By Will Barber – Taylor
Following on from the previous story, the brilliant Elseworlds story Order of The Beasts this time we look at a much more recent story. Detailing the history and origin of Dr Kirk Langstrom, aka Man Bat it also introduces us to Kirk’s dangerous and deadly father Abraham (Batman: The Dark Knight 28 – 29).
Similar to the previous story taken from the page of Batman: The Dark Knight that we have examined in this comic, this story deals with the social realities of life. Though the main villain is a giant winged bat the story is essentially about American Capitalism.
Centring on the character of Abraham Langstrom, the father of the creator of the Man Bat serum Kirk Langstrom, the story follows Abraham as he uses the Man Bat formula to turn himself into a raging beast. Batman, of course, intervenes to try and stop Langstrom from preying on the weak and homeless of Gotham. Langstrom earned his money by buying weaker companies and stripping them of all their money and assets before selling them off.
Langstrom’s view of life is based on this capitalistic view of the world – everything has its price and life is made for men like him. He comments nears the beginning of the comic about how he feels that now he has everything what else can he do but conquer nature itself. Langstrom sees the murder of the homeless as merely an extension of his own capitalist ideas; the weak die and the strong survive to populate the Earth. The idea of a supposedly respectable citizen turning into a deadly creature of the night is obviously reminiscent of Doctor Jekyll and Mr Hyde but the idea presented in the story is much cleverer than simply paying homage to a gothic masterpiece. Langstrom’s sees his picking off of the homeless by night simply the same as his business activities in which he picks off weaker companies and uses them for his own gain. Man Bat is therefore a representation of American Capitalism; a culture that dictates that greed is good and that the strongest should survive even if they do this at the expense of weaker people.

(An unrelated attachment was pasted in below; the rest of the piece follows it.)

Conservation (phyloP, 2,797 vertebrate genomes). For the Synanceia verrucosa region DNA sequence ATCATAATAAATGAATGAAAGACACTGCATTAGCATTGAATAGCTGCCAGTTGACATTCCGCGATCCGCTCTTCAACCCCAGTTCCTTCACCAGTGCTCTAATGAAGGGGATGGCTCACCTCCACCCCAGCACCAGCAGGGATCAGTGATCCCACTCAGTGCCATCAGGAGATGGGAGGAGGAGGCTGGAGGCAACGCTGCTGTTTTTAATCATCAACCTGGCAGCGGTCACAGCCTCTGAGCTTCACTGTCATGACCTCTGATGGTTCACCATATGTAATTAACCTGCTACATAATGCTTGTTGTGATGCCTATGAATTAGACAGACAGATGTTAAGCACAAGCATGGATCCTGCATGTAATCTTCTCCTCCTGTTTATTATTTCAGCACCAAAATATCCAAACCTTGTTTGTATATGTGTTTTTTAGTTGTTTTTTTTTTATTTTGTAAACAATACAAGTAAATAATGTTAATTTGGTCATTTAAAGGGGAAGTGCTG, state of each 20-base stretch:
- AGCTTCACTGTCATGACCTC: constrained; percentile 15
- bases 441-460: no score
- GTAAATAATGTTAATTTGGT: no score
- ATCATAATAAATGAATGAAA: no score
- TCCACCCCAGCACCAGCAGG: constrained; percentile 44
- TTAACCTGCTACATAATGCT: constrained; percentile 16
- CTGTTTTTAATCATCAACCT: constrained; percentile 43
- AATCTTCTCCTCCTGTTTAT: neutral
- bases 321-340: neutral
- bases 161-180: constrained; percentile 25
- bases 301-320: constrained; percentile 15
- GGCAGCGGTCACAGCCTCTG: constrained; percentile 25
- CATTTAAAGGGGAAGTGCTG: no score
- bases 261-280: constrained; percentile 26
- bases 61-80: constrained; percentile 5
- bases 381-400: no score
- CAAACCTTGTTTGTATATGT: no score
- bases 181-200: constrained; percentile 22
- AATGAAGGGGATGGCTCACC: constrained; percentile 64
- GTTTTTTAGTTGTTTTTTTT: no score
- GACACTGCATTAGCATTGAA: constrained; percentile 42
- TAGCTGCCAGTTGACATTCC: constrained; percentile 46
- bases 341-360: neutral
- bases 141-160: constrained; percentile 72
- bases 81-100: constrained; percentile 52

Batman is starkly opposed to this and says that he cares about the people Langstrom is mercilessly killing. He wants to protect them and make sure that they don’t get murdered by a man who is clearly insane. Throughout the story Batman tries to distance himself from Langstrom as we learn early on in the story that Langstrom admired Bruce when he was a young boy because of the stamina that Bruce possessed. Batman clearly does not want to be compared in any way to Langstrom as he has used his natural intelligence and ingenuity to turn himself into a monster. The constant battle that Batman feels within himself throughout the tale is that he doesn’t want to be like Langstrom or emulate him because he is the antithesis of everything that Batman is.
Ethan Van Sciver’s artwork in the comic is to be particularly praised. Van Sciver gets the right line between cartoonish bulk and eerie realism in his depiction of Man Bat. The creature is bulky and terrifying; it is some form of mythological beast flying from the deserted cities of Ancient Greece. Van Sciver also brings life to human characters as well. His depictions of Batman and Alfred are particularly noteworthy and fit in nicely with other portrayals of the pair from over the years.
Overall, The Origin of Man Bat is a deeply layered and complex story which also serves as a tense action thriller. It will keep the reader on the edge of their seat until the end. Highly recommended.
Next time we will look at The Man Who Murdered The Past.